Rona Birenbaum: It varies, it depends on how organized a client is and how tuned in they are to their finances. So before they start the on boarding process, we provide a getting ready list. Here is what you need to gather before you sit down with your coffee or your glass of wine or whatever it is that makes you happy. And we help the client prepare for that.
And so, you know our clients are saying it can take anywhere from an hour to 90 minutes and or more if a client needs to step away and find information. So for example we’ll ask a client for information around one’s group RSP plan and there’s usually matching, company matching, and so a little bubble that will pop up that say this is the question you should ask your HR people to get that information. So for example we got a message from a client yesterday saying can I step away and come back? Yes, as many times, it’s automatically saved.
Doug Hoyes: Because obviously you’re logging in so it’s your information.
Rona Birenbaum: Exactly. And Viviplan can tell where you are at the process so if it’s been awhile since you’ve logged in and you’re losing your mojo we’ll reach out and say hey, how’s it going? Come on back, how can we help you? And then we’re also notified when the on boarding is complete so we can move the client into the next phase.
And the next phase is us essentially there is a plan building process and then the client gets what we call the assumptions document which is these are all of the assumptions underlying the development of your plan, please let us know if this works for you, if this is accurate. And we want clients to sign off on that because that’s the premise on which the plan’s going to be built.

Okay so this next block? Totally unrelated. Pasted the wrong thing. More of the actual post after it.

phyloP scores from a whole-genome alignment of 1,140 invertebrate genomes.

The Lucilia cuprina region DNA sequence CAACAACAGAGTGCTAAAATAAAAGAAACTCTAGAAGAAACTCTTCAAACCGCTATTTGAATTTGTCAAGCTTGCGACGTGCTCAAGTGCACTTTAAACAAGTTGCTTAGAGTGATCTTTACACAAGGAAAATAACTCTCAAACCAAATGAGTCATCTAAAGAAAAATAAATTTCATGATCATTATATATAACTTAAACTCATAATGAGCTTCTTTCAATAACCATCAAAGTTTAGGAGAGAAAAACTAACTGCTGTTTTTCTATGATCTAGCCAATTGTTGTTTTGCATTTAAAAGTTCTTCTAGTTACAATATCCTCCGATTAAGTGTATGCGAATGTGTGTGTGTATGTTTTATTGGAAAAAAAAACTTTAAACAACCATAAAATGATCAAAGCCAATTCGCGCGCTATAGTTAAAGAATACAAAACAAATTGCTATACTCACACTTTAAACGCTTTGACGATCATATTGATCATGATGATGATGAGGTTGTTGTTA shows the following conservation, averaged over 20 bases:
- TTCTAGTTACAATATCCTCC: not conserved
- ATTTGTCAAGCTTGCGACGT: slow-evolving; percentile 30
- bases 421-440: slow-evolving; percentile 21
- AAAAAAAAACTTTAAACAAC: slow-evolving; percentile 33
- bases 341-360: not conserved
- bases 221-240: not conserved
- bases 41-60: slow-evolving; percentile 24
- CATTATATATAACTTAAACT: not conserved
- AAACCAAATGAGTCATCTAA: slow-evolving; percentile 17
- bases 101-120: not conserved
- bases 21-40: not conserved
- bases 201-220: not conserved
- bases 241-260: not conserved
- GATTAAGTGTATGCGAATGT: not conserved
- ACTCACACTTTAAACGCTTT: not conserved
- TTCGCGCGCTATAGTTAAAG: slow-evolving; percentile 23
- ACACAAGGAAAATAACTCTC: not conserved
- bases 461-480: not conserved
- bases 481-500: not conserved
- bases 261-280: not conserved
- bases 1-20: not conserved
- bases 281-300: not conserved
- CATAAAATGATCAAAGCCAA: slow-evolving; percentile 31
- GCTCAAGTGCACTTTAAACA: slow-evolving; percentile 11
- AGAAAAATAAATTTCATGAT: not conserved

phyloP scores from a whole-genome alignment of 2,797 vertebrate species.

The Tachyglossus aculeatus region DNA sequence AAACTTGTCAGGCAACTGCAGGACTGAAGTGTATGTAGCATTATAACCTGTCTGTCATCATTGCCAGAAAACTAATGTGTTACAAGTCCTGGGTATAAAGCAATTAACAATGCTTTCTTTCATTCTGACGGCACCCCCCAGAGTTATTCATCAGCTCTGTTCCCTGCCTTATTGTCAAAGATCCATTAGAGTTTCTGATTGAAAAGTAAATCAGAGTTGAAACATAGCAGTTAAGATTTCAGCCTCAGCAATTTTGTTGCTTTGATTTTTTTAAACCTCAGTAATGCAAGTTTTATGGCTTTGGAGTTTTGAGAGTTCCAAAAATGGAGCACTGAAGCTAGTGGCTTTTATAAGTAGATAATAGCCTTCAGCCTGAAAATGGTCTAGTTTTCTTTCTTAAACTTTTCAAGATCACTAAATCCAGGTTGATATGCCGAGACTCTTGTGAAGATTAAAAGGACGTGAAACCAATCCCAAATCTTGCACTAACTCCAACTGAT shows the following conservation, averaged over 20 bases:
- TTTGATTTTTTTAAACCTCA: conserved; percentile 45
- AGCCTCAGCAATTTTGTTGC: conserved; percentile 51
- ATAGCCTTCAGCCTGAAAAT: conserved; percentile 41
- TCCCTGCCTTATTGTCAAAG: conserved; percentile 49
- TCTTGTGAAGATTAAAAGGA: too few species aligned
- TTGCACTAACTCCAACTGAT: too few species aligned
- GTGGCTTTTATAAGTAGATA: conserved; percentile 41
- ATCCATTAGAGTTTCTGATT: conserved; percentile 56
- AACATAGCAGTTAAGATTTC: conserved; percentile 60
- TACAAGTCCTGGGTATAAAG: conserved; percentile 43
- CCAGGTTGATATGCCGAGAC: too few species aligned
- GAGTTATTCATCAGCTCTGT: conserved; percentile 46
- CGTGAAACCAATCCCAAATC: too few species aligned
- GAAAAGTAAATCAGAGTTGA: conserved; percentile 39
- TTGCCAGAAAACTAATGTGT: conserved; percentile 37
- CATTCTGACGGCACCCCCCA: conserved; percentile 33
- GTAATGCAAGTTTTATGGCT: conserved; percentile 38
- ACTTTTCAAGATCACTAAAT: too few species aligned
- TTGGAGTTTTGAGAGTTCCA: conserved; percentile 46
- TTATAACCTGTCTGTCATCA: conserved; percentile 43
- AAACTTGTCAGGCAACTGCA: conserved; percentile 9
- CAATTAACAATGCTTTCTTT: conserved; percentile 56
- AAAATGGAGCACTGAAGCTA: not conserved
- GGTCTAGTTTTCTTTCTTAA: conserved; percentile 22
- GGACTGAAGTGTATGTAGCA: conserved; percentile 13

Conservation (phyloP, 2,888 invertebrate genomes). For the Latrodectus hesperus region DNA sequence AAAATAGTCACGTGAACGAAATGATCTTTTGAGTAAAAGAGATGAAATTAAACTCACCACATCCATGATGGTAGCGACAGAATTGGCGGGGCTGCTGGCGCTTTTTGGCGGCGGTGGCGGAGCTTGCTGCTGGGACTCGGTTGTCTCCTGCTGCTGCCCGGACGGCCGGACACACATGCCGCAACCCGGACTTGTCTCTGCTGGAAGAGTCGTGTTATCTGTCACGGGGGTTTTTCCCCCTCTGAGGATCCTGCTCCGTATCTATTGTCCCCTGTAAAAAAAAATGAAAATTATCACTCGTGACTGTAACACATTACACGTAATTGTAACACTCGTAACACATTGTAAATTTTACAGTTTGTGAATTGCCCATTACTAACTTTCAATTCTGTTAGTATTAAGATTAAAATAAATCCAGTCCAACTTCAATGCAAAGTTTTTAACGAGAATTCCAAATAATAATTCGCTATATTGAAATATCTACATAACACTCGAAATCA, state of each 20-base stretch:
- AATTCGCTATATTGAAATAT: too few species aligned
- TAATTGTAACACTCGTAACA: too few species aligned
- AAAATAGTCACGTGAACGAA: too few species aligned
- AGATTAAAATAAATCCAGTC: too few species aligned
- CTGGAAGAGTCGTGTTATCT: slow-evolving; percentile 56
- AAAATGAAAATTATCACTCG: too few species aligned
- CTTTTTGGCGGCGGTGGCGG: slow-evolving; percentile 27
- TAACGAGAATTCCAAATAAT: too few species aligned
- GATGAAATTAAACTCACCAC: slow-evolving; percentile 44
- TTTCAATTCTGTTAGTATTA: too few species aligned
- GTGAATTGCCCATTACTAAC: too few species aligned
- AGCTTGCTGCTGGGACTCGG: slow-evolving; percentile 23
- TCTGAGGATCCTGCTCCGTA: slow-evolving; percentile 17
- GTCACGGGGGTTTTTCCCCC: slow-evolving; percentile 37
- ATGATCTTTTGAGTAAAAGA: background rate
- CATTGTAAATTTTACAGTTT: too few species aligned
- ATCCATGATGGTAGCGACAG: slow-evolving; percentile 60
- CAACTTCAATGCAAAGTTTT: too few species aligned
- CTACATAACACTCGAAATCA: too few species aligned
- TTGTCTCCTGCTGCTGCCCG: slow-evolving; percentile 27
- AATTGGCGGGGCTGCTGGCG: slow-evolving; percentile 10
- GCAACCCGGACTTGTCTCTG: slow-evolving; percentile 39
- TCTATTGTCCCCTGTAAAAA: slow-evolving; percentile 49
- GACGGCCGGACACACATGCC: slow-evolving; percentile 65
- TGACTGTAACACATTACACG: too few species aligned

Doug Hoyes: So there’s all these lists of assumptions this, this and this and that, you’ve got this many kids, this is what your income is, your assets and so on and then from there they get a plan.
Rona Birenbaum: That’s right and ultimately the technology will be more aligned with what you would expect robo to mean where there will be a pipeline of the data into the plan being automatically generated. Right now we are actually having planners build those plans on a custom basis because this is an opportunity that we’re taking to really understand what kind of reporting the client wants, what kind of engagement they want before we completely build out the financial engine technology. We want to make sure it’s created around something that’s most meaningful to the client. Most software out there now is developed for the advisor, for the planner, not with the end client in mind.
So we’re going to do it right, we’re going to do it with our hat on sitting as the consumer. So what they get within generally speaking depending on volume, a week or two, is the full financial plan, which is a written document including all the charts and graphs that confuse people but more importantly the content, the text, which is to say these are how you’re going to meet your goals and these are the action items you need to take in all aspects of your life and this is why.